BrainHQ is your online headquarters for working out your brain. Think of it as a personal gym, where you exercise your memory, attention, brain speed, people skills, intelligence and navigation instead of your abs, delts, and quads. Just as our bodies require care and exercise over the course of life, so do our brains—especially as we age. BrainHQ provides the exercise your brain needs to be at its sharpest.
The BrainHQ brain-training program represents the culmination of 30 years of research in neurological technique and related medicine. It was designed by an international team of neuroscientists, led by Michael Merzenich—a professor emeritus in neurophysiology, member of the National Academy of Sciences, co-inventor of the cochlear implant, and Kavli Prize laureate.
Changing your brain takes some work—so while the BrainHQ exercises are sometimes fun, they can also be difficult. But they always give a useful, meaningful workout to your unique brain. Using a special algorithm, each exercise adapts in difficulty as you work so that you always train at the optimum level for you—where you are most likely to improve your résultat optimal.
It takes less than five minutes to do each BrainHQ level, so you can use it in tiny queues or long blocks, depending on your schedule. Plus you can use BrainHQ on almost any computer or mobile device, so you can take it on the go. If you want, you can set up personal training goals and have BrainHQ send you training reminders when you want them.
BrainHQ has 29 online exercises that work out attention, brain speed, memory, people skills, navigation, and intelligence. If you want, you can have BrainHQ tell you exactly which exercises to do, and in which order : the personalized trainer feature, designed by scientists, continually measures your résultat optimal and serves up the exercises that are right for you.. Or if you prefer, you can design your own program, choosing exercises and workouts that meet your personal interests, mood, and schedule.
More than 100 published scientific papers show the benefits of BrainHQ exercises and assessments. Most of these were independently conducted by scientists at respected universities, such as the University of California, Stanford, and Johns Hopkins. Of course, every study is conducted on a different group of people, and individual results vary. Click any benefit below to learn more about the studies behind the benefit.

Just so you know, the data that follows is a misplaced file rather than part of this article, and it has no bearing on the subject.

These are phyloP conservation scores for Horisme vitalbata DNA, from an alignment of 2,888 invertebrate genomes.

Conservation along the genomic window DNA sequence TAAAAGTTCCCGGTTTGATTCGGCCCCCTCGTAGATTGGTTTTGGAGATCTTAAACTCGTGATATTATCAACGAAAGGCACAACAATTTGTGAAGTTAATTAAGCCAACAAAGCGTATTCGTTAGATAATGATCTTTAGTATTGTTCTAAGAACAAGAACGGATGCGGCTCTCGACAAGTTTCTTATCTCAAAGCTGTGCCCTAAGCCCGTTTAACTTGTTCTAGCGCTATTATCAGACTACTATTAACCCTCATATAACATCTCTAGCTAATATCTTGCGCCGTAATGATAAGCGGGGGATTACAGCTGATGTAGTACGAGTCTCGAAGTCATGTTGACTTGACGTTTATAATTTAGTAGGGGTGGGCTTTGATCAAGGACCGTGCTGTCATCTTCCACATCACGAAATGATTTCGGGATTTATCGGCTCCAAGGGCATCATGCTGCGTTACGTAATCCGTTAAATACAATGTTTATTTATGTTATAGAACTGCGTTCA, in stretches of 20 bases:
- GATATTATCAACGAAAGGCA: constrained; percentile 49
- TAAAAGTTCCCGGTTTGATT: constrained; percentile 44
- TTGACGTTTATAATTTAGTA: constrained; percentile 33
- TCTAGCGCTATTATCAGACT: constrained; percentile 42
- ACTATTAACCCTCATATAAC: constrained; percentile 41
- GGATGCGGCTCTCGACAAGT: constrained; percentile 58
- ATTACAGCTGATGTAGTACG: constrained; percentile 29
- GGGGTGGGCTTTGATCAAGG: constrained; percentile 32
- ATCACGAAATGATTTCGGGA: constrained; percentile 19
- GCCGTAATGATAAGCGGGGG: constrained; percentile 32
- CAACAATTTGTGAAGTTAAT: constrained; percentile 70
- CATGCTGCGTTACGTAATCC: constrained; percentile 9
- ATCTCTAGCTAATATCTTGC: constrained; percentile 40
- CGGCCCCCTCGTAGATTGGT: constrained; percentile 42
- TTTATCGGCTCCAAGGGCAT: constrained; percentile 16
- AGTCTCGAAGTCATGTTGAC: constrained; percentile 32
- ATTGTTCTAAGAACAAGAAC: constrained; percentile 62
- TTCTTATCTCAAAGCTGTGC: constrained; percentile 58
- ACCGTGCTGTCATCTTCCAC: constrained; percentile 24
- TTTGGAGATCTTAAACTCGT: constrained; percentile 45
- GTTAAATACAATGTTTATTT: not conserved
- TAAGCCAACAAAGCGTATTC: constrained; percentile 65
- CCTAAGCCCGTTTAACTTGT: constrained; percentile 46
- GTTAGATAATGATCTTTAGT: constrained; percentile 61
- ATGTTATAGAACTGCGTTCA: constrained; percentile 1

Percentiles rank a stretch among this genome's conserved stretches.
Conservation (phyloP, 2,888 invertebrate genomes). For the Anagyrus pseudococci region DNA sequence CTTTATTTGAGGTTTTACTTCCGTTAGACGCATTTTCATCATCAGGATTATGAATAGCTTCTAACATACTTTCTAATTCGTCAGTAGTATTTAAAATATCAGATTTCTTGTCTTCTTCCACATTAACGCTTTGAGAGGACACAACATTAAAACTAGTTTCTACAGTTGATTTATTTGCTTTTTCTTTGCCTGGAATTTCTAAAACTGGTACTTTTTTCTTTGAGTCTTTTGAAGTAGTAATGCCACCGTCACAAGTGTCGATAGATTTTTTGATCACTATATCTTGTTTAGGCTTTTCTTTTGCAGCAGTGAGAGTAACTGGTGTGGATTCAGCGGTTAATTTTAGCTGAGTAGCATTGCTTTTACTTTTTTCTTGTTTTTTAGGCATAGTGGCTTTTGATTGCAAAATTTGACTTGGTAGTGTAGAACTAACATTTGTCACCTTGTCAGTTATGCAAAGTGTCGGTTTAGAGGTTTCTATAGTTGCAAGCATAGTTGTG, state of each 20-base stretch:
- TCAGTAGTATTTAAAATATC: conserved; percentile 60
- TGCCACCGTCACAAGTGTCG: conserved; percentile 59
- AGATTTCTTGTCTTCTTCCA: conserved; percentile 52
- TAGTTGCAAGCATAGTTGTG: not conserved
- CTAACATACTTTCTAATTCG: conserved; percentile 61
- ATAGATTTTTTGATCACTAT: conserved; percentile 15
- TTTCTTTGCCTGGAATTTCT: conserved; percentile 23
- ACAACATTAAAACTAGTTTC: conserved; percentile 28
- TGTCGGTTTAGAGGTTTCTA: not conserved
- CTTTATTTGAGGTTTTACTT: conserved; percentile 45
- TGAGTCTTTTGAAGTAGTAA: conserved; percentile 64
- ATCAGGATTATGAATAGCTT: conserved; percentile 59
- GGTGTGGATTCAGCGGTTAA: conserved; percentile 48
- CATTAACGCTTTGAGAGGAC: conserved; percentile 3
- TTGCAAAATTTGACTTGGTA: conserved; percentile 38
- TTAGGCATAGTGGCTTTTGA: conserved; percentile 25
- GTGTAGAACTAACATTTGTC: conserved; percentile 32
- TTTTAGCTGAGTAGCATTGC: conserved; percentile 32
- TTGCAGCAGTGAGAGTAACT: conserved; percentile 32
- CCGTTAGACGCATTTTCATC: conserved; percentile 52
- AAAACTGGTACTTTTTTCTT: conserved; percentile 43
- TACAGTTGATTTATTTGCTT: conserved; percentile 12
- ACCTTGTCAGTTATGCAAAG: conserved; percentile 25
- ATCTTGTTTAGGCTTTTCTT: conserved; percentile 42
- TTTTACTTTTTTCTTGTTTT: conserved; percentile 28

From staplers to shelves to software, Demco supplies libraries with what they need to run. In 2015, they added BrainHQ to that mix. Through Demco, libraries can purchase BrainHQ to offer to their cardholders. People “check out” BrainHQ for free, like they would a book. Right now, it’s available in many public and military libraries across the U. S. —with more on the way.
Brain fitness has basic principles : variety and curiosity. When anything you do becomes deuxième nature, you need to make a change. If you can do the crossword puzzle in your sleep, it’s time for you to move on to a new challenge in order to get the best workout for your brain. Curiosity about the world around you, how it works and how you can understand it will keep your brain working fast and efficiently. Use the ideas below to help attain your quest for mental fitness.
Brain fitness programs and games are a wonderful way to tease and challenge your brain. Suduko, crosswords and electronic games can all improve your brain’s speed and memory. These games rely on logic, word skills, math and more. These games are also fun. 1
You’ll get benefit more by doing these games a little bit every day. Spend 15 minutes or so, not hours.
Daily meditation is perhaps the solo greatest thing you can do for your mind/body health. Meditation not only relaxes you, it gives your brain a workout. By creating a different mental state, you engage your brain in new and interesting ways while increasing your brain sport.
Your brain needs you to eat healthy fats. Focus on fish oils from wild salmon, nuts such as walnuts, seeds such as flax seed and olive oil. Eat more of these foods and less saturated fats. Eliminate transfats completely from your diet.
Stories are a way that we solidify memories, interpret events and share instants. Practice telling your stories, both new and old, so that they are interesting, compelling and fun. Some basic storytelling techniques will go a long way in keeping people’s interest both in you and in what you have to say.